As for some of the comments made by a few bishops that seem a bit unorthodox or too lax, I’m sure that once the document reaches any level of authority any such comments will have been deleted. Open discussion among the bishops is vital for the true development of doctrine and discerning the call of the Holy Spirit. So let the debates continue – that’s what the synod is all about – but pray that the bishops will be led by the Holy Spirit in all their deliberations.
The link below is from a discussion in the State of Indiana House Judiciary Committee on defense of marriage. It is an excellent scientific, psychological, and legal defense of traditional marriage. It is professional, it does not insult those of different opinions, and gives a clear explanation of what those in favor of keeping the traditional marriage definition see as the dangers of altering the definition. I encourage everyone to view this carefully, even if – perhaps especially if – you are not in agreement with the traditional definition of marriage or are not sure. The link is to the blog of the Catholic Apologist Matt Fradd.
In a previous post I wrote that the legalization of gay marriage was just the tip of the iceberg, and I warned about what was waiting in the wings. Some people scoffed at my prediction. Well, my predictions are coming true!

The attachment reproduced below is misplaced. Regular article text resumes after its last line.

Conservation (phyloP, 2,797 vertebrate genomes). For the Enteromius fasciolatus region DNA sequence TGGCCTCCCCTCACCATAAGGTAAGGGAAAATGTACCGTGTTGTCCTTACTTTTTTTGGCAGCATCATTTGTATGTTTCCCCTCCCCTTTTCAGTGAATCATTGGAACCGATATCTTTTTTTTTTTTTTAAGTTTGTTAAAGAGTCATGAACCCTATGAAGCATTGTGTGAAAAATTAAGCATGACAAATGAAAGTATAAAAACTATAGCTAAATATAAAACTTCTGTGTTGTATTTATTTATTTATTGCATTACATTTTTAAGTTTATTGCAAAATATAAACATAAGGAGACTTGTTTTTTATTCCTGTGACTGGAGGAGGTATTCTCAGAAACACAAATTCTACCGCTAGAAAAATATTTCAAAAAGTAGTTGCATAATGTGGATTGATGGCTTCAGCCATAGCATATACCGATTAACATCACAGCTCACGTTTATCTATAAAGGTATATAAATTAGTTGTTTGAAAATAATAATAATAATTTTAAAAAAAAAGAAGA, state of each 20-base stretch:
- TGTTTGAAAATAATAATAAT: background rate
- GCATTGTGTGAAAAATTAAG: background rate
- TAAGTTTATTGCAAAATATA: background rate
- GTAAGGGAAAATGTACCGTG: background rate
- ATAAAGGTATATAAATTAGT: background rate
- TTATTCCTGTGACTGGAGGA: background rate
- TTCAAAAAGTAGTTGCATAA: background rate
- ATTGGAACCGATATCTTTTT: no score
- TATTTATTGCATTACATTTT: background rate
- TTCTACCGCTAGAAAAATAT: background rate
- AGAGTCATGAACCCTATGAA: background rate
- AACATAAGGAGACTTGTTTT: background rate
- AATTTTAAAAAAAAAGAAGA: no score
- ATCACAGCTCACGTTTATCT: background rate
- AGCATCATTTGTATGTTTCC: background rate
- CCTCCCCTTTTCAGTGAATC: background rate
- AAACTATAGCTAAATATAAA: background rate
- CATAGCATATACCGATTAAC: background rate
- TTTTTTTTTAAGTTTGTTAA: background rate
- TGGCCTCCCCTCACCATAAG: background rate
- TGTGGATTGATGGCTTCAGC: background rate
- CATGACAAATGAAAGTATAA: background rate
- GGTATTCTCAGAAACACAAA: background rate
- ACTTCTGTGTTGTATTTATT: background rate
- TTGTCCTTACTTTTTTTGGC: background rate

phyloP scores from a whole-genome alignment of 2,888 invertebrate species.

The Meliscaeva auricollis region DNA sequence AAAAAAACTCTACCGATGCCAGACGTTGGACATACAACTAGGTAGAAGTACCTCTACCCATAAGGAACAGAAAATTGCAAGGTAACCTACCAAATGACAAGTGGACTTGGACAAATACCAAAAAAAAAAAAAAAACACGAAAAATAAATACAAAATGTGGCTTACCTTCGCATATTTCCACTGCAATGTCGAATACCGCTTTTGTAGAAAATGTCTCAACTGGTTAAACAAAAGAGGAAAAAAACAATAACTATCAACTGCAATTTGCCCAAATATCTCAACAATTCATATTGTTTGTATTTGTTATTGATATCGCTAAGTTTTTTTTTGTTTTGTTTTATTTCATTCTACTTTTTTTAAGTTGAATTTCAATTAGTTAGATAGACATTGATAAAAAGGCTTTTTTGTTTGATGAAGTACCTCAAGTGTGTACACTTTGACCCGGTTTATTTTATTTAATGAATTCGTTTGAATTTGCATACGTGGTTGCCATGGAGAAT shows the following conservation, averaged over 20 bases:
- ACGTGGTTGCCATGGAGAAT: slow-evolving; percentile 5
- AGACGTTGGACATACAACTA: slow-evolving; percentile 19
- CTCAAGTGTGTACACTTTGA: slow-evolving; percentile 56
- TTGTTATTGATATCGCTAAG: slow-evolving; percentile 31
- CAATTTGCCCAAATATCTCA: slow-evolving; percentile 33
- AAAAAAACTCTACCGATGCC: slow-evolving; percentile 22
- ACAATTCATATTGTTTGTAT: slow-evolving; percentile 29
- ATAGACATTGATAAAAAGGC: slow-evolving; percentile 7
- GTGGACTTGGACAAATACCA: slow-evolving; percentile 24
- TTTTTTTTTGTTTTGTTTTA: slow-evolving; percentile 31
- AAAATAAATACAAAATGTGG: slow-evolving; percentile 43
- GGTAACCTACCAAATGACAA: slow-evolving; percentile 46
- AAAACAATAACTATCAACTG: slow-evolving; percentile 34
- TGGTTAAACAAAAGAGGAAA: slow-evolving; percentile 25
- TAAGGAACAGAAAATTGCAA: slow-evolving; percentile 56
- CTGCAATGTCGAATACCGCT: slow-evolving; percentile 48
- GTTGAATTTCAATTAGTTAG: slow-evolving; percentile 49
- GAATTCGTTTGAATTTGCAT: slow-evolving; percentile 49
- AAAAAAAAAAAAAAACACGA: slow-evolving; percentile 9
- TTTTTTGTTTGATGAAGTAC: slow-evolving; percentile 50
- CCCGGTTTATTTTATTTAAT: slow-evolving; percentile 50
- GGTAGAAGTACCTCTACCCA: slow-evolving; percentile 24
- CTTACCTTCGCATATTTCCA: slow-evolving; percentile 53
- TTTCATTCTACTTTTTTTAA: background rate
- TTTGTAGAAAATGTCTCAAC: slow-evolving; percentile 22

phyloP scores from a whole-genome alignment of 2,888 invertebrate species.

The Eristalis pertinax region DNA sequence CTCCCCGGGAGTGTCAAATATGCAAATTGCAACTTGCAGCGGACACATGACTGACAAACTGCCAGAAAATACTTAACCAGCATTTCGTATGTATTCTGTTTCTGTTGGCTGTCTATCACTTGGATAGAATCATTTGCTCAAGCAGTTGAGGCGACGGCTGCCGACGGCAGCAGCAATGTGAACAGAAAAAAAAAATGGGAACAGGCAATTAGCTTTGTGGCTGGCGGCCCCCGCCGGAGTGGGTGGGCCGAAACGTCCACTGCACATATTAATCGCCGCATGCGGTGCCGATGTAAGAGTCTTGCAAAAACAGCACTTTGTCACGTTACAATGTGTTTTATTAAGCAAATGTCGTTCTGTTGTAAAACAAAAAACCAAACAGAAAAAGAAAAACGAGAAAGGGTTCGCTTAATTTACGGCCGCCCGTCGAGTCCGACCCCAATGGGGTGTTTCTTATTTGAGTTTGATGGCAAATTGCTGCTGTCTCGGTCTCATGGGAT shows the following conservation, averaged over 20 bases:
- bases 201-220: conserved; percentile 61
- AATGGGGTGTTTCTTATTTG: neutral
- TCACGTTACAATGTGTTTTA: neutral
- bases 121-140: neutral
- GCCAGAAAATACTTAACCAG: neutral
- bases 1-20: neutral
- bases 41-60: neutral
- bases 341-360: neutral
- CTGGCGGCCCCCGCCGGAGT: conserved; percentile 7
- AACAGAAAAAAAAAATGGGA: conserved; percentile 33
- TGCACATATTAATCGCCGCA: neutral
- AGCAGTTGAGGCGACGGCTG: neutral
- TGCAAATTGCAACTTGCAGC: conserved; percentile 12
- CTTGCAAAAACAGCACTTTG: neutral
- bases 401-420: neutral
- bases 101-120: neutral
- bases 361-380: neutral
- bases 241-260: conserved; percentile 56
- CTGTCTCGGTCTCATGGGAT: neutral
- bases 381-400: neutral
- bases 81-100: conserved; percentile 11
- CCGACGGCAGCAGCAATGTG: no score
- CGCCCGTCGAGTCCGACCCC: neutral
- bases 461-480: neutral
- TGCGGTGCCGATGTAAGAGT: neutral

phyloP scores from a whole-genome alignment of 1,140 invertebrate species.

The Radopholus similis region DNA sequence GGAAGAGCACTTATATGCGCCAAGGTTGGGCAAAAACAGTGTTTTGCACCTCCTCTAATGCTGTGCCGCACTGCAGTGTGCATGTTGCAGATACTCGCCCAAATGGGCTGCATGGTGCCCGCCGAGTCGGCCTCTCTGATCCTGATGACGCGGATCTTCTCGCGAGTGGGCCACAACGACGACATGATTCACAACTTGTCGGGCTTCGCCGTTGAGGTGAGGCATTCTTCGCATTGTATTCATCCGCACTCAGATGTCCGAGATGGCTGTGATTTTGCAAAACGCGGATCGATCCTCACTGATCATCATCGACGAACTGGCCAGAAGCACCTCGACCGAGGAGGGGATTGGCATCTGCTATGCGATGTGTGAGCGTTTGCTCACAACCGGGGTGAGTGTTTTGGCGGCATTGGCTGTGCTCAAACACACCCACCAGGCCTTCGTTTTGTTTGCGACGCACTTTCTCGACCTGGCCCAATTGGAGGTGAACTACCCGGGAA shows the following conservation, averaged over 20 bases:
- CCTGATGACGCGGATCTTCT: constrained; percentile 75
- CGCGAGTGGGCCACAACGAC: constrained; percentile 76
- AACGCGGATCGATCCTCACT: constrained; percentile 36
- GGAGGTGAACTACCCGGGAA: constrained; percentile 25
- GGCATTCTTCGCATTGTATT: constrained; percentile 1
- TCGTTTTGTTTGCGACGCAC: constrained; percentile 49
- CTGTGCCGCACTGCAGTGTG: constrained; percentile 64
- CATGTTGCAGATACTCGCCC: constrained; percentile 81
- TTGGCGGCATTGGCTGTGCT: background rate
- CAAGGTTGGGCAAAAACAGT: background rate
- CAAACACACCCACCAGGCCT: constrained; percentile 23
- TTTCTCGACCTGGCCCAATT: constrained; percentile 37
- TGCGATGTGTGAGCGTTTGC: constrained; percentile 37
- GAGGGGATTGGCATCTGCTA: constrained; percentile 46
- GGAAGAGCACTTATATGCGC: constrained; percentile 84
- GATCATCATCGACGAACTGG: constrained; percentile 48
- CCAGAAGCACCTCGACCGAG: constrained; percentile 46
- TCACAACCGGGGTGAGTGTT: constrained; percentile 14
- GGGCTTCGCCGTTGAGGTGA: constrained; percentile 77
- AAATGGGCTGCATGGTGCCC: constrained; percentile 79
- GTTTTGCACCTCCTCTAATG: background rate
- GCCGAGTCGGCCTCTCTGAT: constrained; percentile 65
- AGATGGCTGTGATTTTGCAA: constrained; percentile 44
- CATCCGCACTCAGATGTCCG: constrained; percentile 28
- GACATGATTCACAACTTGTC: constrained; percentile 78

An activist federal judge ruled on Friday that polygamy is now essentially legal in the United States. U.S. District Judge Clark Waddoups recklessly decided that reality TV stars Kody Brown and his four “wives” could not be prosecuted for polygamy, even though the Utah law against the practice is the strongest in the nation. So now, watch! State after state will start legalizing polygamy (including polyamory – three men and two women, for example – it’s the same thing!) and we will be branded as “polyamorophobes” because we oppose it.